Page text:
The role of endogenous c-Kit receptor activation on cardiac cell homeostasis and repair remains largely unexplored. Transgenic mice carrying an activating point mutation (TgD814Y) in the kinase domain of the c-Kit gene were generated. c-KitTgD814Y receptor was expressed in the heart during embryonic development and postnatal life, in a similar timing and expression pattern to that of the endogenous gene, but not in the hematopoietic compartment allowing the study of a cardiac-specific phenotype. c-KitTgD814Y mutation produced a constitutive active c-Kit receptor in cardiac tissue and cells from transgenic mice as demonstrated by the increased phosphorylation of ERK1/2 and AKT, which are the main downstream molecular effectors of c-Kit receptor signaling. In adult transgenic hearts, cardiac morphology, size and total c-Kit+ cardiac cell number was not different compared with wt mice. However, when c-KitTgD814Y mice were subjected to transmural necrotic heart damage by cryoinjury (CI), all transgenic survived, compared with half of wt mice. In the sub-acute phase after CI, transgenic and wt mice showed similar heart damage. However, 9 days after CI, transgenic mice exhibited an increased number of c-Kit+CD31+ endothelial progenitor cells surrounding the necrotic area. At later follow-up, a consistent reduction of fibrotic area, increased capillary density and increased cardiomyocyte replenishment rate (as established by BrdU incorporation) were observed in transgenic compared with wt mice. Consistently, CD45−c-Kit+ cardiac stem cells isolated from transgenic c-KitTgD814Y mice showed an enhanced endothelial and cardiomyocyte differentiation potential compared with cells isolated from the wt. Constitutive activation of c-Kit receptor in mice is associated with an increased cardiac myogenic and vasculogenic reparative potential after injury, with a significant improvement of survival. PMID:27468693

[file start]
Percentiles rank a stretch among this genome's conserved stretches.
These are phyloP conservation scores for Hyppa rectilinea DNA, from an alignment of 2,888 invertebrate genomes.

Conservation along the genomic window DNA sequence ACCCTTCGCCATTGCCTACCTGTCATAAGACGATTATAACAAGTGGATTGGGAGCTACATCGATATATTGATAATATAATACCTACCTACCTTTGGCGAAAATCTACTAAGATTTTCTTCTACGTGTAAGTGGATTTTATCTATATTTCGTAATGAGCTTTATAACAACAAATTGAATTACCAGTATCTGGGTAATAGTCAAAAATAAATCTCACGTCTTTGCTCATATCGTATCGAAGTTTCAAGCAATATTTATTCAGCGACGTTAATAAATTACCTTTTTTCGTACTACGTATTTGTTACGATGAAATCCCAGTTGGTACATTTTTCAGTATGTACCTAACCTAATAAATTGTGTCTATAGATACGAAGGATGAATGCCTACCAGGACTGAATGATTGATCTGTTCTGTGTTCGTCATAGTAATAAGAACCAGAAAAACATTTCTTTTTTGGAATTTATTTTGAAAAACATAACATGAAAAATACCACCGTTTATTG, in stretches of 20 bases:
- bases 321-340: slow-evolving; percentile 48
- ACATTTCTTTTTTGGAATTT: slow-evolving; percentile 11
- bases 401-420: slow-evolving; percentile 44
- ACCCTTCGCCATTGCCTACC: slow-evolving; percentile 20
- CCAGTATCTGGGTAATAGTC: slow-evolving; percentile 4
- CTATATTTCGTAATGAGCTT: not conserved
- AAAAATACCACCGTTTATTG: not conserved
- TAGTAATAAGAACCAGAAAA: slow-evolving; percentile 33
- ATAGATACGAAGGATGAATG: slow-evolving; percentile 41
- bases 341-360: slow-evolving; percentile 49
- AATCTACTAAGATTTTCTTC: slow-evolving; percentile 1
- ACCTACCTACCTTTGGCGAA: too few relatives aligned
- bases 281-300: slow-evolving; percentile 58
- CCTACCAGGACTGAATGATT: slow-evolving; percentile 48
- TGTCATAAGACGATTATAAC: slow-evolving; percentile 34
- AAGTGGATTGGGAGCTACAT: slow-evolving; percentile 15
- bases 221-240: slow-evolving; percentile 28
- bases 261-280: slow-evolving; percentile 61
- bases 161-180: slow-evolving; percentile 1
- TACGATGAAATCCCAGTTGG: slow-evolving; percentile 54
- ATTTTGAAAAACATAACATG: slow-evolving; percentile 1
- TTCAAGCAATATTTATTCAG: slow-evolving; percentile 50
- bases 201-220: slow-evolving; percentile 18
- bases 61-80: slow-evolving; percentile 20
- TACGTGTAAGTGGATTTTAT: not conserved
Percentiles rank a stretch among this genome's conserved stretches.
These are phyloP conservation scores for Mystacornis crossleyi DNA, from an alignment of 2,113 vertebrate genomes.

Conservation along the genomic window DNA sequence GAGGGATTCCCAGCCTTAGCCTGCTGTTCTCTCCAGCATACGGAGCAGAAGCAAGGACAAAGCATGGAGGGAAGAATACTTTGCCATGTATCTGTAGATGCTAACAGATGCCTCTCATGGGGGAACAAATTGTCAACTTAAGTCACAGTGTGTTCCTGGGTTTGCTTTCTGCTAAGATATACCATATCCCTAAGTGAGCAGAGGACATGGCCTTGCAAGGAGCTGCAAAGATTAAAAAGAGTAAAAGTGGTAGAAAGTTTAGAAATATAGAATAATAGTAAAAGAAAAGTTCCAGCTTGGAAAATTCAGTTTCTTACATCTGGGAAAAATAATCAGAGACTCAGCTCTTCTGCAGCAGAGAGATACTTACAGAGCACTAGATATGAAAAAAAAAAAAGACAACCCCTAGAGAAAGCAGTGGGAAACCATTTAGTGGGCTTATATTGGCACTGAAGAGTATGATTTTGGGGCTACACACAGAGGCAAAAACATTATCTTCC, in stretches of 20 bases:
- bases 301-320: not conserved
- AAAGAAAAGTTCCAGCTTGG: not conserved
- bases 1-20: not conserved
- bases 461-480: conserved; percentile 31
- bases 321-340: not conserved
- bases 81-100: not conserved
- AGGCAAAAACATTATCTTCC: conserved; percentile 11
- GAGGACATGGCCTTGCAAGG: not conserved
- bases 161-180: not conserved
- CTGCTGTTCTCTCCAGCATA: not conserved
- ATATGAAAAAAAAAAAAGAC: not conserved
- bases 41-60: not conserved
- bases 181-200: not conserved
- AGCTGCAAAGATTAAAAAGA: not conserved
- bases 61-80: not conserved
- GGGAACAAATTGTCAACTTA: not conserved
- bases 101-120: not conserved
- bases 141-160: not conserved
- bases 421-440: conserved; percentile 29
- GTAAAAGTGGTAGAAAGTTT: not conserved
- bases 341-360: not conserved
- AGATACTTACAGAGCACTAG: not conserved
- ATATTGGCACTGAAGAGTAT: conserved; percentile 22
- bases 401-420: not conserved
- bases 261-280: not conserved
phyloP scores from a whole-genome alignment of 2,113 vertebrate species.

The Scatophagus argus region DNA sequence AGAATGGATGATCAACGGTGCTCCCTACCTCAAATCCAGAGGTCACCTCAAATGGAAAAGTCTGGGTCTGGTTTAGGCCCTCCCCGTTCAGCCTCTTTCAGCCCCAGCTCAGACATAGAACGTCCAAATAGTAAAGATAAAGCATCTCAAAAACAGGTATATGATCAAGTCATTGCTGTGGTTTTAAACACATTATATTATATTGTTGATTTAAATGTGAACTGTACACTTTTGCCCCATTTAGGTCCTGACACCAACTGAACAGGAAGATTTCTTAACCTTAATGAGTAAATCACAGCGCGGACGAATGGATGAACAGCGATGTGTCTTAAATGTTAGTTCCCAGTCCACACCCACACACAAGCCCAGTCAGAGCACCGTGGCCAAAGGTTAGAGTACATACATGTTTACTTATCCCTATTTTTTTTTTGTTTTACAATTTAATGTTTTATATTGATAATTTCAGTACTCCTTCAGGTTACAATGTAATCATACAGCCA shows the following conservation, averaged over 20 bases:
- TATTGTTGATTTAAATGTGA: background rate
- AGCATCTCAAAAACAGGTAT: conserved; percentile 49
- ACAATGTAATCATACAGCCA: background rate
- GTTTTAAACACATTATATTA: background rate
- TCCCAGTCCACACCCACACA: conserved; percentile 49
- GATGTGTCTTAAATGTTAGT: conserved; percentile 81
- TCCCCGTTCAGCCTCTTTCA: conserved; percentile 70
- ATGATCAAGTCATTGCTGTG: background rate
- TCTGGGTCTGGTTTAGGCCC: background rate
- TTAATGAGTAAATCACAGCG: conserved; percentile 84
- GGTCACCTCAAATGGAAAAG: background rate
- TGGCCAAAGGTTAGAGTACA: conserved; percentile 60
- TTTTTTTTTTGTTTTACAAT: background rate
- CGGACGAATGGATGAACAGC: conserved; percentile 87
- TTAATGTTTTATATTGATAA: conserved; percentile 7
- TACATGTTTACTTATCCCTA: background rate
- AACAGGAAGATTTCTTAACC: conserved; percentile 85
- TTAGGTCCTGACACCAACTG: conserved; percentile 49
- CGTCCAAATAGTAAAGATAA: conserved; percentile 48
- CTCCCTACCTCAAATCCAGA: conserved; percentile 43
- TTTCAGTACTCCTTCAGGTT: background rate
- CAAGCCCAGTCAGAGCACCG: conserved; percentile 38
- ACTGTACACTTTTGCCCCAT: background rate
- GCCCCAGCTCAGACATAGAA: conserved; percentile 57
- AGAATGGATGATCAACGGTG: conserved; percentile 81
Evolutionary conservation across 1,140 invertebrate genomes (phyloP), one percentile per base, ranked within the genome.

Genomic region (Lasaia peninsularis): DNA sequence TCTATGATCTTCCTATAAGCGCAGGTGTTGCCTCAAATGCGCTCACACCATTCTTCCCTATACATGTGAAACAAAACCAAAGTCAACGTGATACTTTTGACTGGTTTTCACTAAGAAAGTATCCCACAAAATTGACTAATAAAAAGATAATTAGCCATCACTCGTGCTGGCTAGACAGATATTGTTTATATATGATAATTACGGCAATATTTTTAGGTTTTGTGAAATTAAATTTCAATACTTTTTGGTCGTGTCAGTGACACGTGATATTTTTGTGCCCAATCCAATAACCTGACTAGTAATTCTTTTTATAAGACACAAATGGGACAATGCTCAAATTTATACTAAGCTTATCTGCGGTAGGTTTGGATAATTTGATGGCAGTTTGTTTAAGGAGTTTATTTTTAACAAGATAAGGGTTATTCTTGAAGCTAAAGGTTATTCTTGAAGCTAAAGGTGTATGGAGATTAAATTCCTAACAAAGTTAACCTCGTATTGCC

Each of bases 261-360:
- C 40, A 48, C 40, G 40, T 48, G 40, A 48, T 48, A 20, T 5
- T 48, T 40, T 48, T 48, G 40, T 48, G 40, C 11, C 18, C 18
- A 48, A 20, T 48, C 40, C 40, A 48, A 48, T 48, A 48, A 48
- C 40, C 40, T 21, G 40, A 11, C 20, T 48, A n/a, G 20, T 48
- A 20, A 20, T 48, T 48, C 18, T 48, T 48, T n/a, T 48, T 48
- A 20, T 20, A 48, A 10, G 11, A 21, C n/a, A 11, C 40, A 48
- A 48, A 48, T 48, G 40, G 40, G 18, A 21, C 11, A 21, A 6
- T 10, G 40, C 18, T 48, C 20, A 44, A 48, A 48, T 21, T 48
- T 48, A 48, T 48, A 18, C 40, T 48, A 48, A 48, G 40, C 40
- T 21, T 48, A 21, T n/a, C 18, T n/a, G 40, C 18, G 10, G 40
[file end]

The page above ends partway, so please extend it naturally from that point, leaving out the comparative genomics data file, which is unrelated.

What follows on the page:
13. A critical role of cardiac fibroblast-derived exosomes in activating renin angiotensin system in cardiomyocytes.

    Science.gov (United States)

    Lyu, Linmao; Wang, Hui; Li, Bin; Qin, Qingyun; Qi, Lei; Nagarkatti, Mitzi; Nagarkatti, Prakash; Janicki, Joseph S; Wang, Xing Li; Cui, Taixing

    2015-12-01